Dr. Howard Henderson Testifies Before the House Committee on the Judiciary on Controlled Substances: Federal Policies and Enforcement

Dr. Howard Henderson Testifies before the House Committee on the Judiciary on Controlled Substances: Federal Policies and Enforcement

“Federal drug policy continues to perpetuate systems of inequality and domination that, in many ways, mirror Jim Crow-like forms of control, ultimately violating basic human rights.” – Dr. Howard Henderson.

As we wrap up National Criminal Justice Month, we highlight Howard Henderson, PhD, professor of justice administration and Founding Director of the Center for Justice Research (CJR) at Texas Southern University who appeared before the U.S House of Representatives Committee on the Judiciary’s Subcommittee on Crime, Terrorism, and Homeland Security on March 11 to provide expert testimony on the impact of federal drug policies on the criminalization of people of color.

Dr. Henderson’s testimony offered an overview of the evolutionary impact of federal drug policies on Black communities with a suggested equity-based framework for the reframing of federal drug policies.

In his testimony, Dr. Henderson underscored CJR’s mission to reduce mass incarceration, which can directly result from unjust drug policy. CJR, one of the Center for Advancing Opportunity’s research centers, connects and applies academic thought to practical challenges, resulting in culturally-responsive, evidence-supported justice reform-oriented solutions.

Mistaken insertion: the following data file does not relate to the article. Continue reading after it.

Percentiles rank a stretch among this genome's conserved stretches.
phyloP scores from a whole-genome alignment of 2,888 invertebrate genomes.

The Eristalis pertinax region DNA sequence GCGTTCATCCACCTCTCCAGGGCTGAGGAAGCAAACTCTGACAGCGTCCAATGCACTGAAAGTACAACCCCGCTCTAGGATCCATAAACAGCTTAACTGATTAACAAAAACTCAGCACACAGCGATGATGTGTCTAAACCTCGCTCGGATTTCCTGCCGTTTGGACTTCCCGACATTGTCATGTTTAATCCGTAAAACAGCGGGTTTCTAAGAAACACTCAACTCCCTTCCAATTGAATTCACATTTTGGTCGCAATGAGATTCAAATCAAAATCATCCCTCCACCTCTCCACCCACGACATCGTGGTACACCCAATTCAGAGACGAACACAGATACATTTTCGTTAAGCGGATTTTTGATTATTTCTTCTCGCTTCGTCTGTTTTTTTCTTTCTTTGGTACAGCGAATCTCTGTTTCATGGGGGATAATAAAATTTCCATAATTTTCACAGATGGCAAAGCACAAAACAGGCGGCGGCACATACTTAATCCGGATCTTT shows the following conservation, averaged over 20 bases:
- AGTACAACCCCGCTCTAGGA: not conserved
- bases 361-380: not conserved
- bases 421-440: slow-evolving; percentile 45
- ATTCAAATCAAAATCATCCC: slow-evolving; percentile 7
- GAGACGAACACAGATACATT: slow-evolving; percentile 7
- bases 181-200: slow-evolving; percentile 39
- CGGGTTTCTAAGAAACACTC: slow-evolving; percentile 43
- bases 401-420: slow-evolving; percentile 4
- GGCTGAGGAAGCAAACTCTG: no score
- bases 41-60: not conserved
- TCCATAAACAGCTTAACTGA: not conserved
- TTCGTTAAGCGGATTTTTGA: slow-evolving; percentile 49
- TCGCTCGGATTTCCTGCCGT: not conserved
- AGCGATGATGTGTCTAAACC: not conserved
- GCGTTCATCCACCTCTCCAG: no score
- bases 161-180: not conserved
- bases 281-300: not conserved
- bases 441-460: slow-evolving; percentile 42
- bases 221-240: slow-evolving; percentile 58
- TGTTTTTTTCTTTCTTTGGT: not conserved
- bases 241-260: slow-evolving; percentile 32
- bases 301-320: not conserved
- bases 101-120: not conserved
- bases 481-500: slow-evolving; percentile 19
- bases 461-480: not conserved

“Rather than viewing unequal treatment in drug policy as a result of racism per se,” Dr. Henderson began his testimony. “It should be understood that such inequality is in part a continuation of the historical process of cultural, institutional and structural oppression.”

Dr. Henderson explained that federal drug policy has deep historical and institutional roots that predate the 1960s.

“I posit that the contemporary American federal drug policy, and its relationship to racial inequality, is only the latest chapter in an unremitting narrative in which the drug legislation constitutes the middle ground of a race and class-stratified social order.”

“The objective of my testimony is not to say that the situation has remained unchanged from our America of old,” Dr. Henderson continued. “But our current racialized social order is not wholly divorced from the past.”

CJR’s culturally responsive research and data looks at the best approaches to structural, institutional and cultural criminal justice reform, advocating for race, ethnicity and class-based equity within the criminal legal system.

“Federal drug policies have helped create, recreate and manage a racialized ‘problem population’ or ‘dangerous class’ pushed to the margins of the labor market and political priority.

In essence,” Dr. Henderson concluded, “these policies have helped to maintain the ‘color line.’”

Later, Dr. Henderson recommended a reframing of our thinking on this issue, one that focuses on harm reduction.

He pointed to the successful LEAD (Law Enforcement Assisted Diversion) program, which allows officers to divert individuals to treatment and social services. The model that was piloted in Seattle has yielded significant positive results. Individuals who have been diverted to these programs have been found to be almost 60% less likely to be rearrested when you compare them to individuals who went through traditional criminal justice programs.

“We know it works, he said. “The challenge that we have now is getting people to begin to adopt an alternative philosophy to social control.”

Read Howard Henderson’s full Written Statement of the Record